My wonderful friend Victor is a Valenciano, born and raised. He is also one of my favourite things about Valencia.
Kind, generous, intelligent, and funny (assuming I translated his jokes correctly), he welcomed both JFL and I into his home and his circle of friends. We met through a local language exchange, but our informal meeting quickly developed into a solid friendship – now he’s stuck with us for life, because I do visit (see: last year).
He is one of the good guys.
It is also through Victor that I came to understand some peculiarities about Spanish vs. Canadian culture. Here are two examples that particularly stand out:
Space & Distance
- Victor lives with his girlfriend in the family home (sans family) – a beautiful traditional farmhouse just outside the city limits, or as Victor says, “in the country.” Over the course of the year he generously picked us up many times to drive us over for meals or social gatherings, noting how far away it was and the fact that we didn’t have a car. Funny thing is, at the end of the year while staying with Victor before we returned home, we discovered that there is a local bus nary a 6 minute walk from his door, that drops you off in the centre of the city. Couldn’t be easier. In fact, this bus runs more often than most Vancouver buses, which made us feel awful about having him chauffeur us the many times that he did.
This anecdote taught us that the Spanish definition of “country” and “far” are very different from the Canadian perception. While indeed Victor lives in the middle of small agricultural plots that have been farmed for many centuries, there are also all the urban amenities that one could imagine (e.g. grocery store, post office, bakery, hardware store, restaurant) within a 5 minute walk.
That is not “country” in Canada. In Canada country means driving for an hour on your tractor to get back to the farmhouse having never left your property. Which speaks to the European perception of space and distance, completely contrary to the North American perception. Interesting cultural difference.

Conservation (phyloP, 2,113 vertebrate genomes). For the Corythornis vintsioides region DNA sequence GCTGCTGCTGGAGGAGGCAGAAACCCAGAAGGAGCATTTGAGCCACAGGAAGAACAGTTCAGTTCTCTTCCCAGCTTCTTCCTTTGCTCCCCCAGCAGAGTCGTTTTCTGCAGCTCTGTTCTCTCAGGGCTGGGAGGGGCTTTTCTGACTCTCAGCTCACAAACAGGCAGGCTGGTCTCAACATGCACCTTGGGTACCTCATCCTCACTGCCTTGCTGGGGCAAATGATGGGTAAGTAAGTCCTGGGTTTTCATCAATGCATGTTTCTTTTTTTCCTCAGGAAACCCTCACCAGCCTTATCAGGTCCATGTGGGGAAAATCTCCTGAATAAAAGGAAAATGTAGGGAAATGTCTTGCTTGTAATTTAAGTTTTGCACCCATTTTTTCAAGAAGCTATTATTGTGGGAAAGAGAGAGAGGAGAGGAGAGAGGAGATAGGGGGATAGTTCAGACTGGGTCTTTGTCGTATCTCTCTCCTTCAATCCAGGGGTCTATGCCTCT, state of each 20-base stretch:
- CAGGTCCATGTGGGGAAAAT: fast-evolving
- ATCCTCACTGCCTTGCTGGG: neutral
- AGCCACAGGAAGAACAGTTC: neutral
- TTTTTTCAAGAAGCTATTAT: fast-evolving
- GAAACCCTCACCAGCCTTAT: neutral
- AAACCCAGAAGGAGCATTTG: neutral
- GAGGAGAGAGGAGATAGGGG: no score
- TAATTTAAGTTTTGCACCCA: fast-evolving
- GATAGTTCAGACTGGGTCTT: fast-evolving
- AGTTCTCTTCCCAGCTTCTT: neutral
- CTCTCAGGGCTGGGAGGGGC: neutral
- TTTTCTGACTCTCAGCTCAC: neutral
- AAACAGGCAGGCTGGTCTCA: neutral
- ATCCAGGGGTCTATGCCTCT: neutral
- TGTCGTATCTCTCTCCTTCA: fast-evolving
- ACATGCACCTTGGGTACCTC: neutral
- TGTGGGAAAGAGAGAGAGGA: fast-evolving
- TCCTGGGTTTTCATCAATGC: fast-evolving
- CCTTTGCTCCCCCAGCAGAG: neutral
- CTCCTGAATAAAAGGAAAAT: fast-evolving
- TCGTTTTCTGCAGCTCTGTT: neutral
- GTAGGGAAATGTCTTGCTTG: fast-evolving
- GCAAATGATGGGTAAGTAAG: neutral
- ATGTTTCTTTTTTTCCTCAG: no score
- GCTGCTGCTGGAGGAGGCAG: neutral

In The Kitchen
- Spaniards don’t bake. Which is confusing, because there are bakeries on practically every corner, but just try to find some basic ingredients in the grocery store and you’ll feel like Indiana Jones on a crusade for the last bottle of vanilla in the city. And don’t even try to borrow a mixer as nobody has one in their kitchen (they do have jamón holders galore). Which means that Spaniards also don’t know the difference between butter and margarine when it comes to baking (in fact they often bake with oil). For those who do bake, you know that this is the critical difference between mouth-watering goodness and a disappointing cookie that will make Valencianos think that Canadians have strange gastronomic sensibilities. Which is exactly what happened when Victor purchased margarine instead of butter for our group gingerbread cookies (something they had never heard of).
While the team had more than enough fun decorating them (a total novelty for our friends who had never made cookies… or icing… or baked at home), they were not so fond of eating them. Upon tasting the cookies there was a series of polite, forced smiles noting that “maybe Canadian cookies are different.”
While I might have been confused on these two matters, I’m certain that Victor himself is pure gold and I can’t wait to host him in Vancouver where we will drive (more than 15 minutes) to get to the countryside where we can gorge on cookies and practice our spanglish.